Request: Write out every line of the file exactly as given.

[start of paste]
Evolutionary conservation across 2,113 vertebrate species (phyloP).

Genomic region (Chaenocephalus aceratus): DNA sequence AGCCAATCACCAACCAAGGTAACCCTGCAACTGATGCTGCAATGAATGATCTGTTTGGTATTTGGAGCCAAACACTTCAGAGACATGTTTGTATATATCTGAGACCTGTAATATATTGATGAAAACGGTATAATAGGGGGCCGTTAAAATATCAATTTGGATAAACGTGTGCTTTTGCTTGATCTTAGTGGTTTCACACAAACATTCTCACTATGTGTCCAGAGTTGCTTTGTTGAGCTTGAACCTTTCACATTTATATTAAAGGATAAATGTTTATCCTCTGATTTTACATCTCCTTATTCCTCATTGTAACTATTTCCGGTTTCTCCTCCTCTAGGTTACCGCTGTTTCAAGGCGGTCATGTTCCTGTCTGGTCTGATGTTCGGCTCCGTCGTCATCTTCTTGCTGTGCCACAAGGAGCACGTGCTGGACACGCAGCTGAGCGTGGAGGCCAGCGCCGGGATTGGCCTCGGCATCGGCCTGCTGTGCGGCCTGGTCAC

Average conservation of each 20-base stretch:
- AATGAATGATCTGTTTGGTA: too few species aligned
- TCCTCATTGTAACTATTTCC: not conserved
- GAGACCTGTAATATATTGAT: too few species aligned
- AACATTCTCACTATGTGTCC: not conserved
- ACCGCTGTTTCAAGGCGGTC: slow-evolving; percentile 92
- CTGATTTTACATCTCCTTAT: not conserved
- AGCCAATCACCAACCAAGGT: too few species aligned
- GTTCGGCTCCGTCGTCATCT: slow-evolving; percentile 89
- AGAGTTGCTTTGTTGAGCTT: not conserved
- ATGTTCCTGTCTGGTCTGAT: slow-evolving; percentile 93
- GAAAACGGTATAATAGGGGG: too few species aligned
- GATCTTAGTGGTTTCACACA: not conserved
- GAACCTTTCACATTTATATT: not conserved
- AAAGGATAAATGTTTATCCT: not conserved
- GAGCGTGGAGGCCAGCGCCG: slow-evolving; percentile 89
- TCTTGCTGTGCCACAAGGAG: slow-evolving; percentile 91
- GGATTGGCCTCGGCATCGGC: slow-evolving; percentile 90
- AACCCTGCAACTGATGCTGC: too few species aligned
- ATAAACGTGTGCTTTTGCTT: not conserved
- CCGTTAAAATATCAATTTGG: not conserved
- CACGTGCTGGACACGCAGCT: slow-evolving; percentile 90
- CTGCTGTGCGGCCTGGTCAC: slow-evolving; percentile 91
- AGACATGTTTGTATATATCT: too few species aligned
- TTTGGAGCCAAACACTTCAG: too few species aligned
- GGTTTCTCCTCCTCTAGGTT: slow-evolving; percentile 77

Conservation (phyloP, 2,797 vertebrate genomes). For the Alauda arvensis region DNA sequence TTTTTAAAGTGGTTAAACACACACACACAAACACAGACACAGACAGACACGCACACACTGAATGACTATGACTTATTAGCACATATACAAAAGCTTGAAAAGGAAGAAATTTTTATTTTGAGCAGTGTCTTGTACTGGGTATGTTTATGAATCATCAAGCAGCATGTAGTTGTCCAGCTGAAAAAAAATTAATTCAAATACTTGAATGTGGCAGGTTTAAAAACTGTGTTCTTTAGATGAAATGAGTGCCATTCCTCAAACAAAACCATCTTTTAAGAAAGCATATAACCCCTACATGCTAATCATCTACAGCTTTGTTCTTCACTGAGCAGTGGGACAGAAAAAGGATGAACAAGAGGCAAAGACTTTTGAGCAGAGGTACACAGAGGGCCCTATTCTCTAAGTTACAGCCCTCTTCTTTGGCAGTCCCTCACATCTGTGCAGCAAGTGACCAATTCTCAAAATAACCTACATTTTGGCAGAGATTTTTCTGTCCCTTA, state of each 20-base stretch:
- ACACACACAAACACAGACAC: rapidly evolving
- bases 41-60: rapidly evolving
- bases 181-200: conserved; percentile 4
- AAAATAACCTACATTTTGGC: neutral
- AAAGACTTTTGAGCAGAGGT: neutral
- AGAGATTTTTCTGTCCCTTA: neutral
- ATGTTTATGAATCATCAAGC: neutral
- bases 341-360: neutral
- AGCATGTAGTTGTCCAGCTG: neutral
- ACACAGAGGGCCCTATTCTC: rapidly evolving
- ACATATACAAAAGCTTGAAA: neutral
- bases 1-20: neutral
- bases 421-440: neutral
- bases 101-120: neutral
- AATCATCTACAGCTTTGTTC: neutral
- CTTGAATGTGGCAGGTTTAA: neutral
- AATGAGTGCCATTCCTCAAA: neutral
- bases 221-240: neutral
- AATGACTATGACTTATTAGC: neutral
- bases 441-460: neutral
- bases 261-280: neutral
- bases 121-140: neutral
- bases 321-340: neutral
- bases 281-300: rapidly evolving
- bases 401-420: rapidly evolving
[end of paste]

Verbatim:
Evolutionary conservation across 2,113 vertebrate species (phyloP).

Genomic region (Chaenocephalus aceratus): DNA sequence AGCCAATCACCAACCAAGGTAACCCTGCAACTGATGCTGCAATGAATGATCTGTTTGGTATTTGGAGCCAAACACTTCAGAGACATGTTTGTATATATCTGAGACCTGTAATATATTGATGAAAACGGTATAATAGGGGGCCGTTAAAATATCAATTTGGATAAACGTGTGCTTTTGCTTGATCTTAGTGGTTTCACACAAACATTCTCACTATGTGTCCAGAGTTGCTTTGTTGAGCTTGAACCTTTCACATTTATATTAAAGGATAAATGTTTATCCTCTGATTTTACATCTCCTTATTCCTCATTGTAACTATTTCCGGTTTCTCCTCCTCTAGGTTACCGCTGTTTCAAGGCGGTCATGTTCCTGTCTGGTCTGATGTTCGGCTCCGTCGTCATCTTCTTGCTGTGCCACAAGGAGCACGTGCTGGACACGCAGCTGAGCGTGGAGGCCAGCGCCGGGATTGGCCTCGGCATCGGCCTGCTGTGCGGCCTGGTCAC

Average conservation of each 20-base stretch:
- AATGAATGATCTGTTTGGTA: too few species aligned
- TCCTCATTGTAACTATTTCC: not conserved
- GAGACCTGTAATATATTGAT: too few species aligned
- AACATTCTCACTATGTGTCC: not conserved
- ACCGCTGTTTCAAGGCGGTC: slow-evolving; percentile 92
- CTGATTTTACATCTCCTTAT: not conserved
- AGCCAATCACCAACCAAGGT: too few species aligned
- GTTCGGCTCCGTCGTCATCT: slow-evolving; percentile 89
- AGAGTTGCTTTGTTGAGCTT: not conserved
- ATGTTCCTGTCTGGTCTGAT: slow-evolving; percentile 93
- GAAAACGGTATAATAGGGGG: too few species aligned
- GATCTTAGTGGTTTCACACA: not conserved
- GAACCTTTCACATTTATATT: not conserved
- AAAGGATAAATGTTTATCCT: not conserved
- GAGCGTGGAGGCCAGCGCCG: slow-evolving; percentile 89
- TCTTGCTGTGCCACAAGGAG: slow-evolving; percentile 91
- GGATTGGCCTCGGCATCGGC: slow-evolving; percentile 90
- AACCCTGCAACTGATGCTGC: too few species aligned
- ATAAACGTGTGCTTTTGCTT: not conserved
- CCGTTAAAATATCAATTTGG: not conserved
- CACGTGCTGGACACGCAGCT: slow-evolving; percentile 90
- CTGCTGTGCGGCCTGGTCAC: slow-evolving; percentile 91
- AGACATGTTTGTATATATCT: too few species aligned
- TTTGGAGCCAAACACTTCAG: too few species aligned
- GGTTTCTCCTCCTCTAGGTT: slow-evolving; percentile 77

Conservation (phyloP, 2,797 vertebrate genomes). For the Alauda arvensis region DNA sequence TTTTTAAAGTGGTTAAACACACACACACAAACACAGACACAGACAGACACGCACACACTGAATGACTATGACTTATTAGCACATATACAAAAGCTTGAAAAGGAAGAAATTTTTATTTTGAGCAGTGTCTTGTACTGGGTATGTTTATGAATCATCAAGCAGCATGTAGTTGTCCAGCTGAAAAAAAATTAATTCAAATACTTGAATGTGGCAGGTTTAAAAACTGTGTTCTTTAGATGAAATGAGTGCCATTCCTCAAACAAAACCATCTTTTAAGAAAGCATATAACCCCTACATGCTAATCATCTACAGCTTTGTTCTTCACTGAGCAGTGGGACAGAAAAAGGATGAACAAGAGGCAAAGACTTTTGAGCAGAGGTACACAGAGGGCCCTATTCTCTAAGTTACAGCCCTCTTCTTTGGCAGTCCCTCACATCTGTGCAGCAAGTGACCAATTCTCAAAATAACCTACATTTTGGCAGAGATTTTTCTGTCCCTTA, state of each 20-base stretch:
- ACACACACAAACACAGACAC: rapidly evolving
- bases 41-60: rapidly evolving
- bases 181-200: conserved; percentile 4
- AAAATAACCTACATTTTGGC: neutral
- AAAGACTTTTGAGCAGAGGT: neutral
- AGAGATTTTTCTGTCCCTTA: neutral
- ATGTTTATGAATCATCAAGC: neutral
- bases 341-360: neutral
- AGCATGTAGTTGTCCAGCTG: neutral
- ACACAGAGGGCCCTATTCTC: rapidly evolving
- ACATATACAAAAGCTTGAAA: neutral
- bases 1-20: neutral
- bases 421-440: neutral
- bases 101-120: neutral
- AATCATCTACAGCTTTGTTC: neutral
- CTTGAATGTGGCAGGTTTAA: neutral
- AATGAGTGCCATTCCTCAAA: neutral
- bases 221-240: neutral
- AATGACTATGACTTATTAGC: neutral
- bases 441-460: neutral
- bases 261-280: neutral
- bases 121-140: neutral
- bases 321-340: neutral
- bases 281-300: rapidly evolving
- bases 401-420: rapidly evolving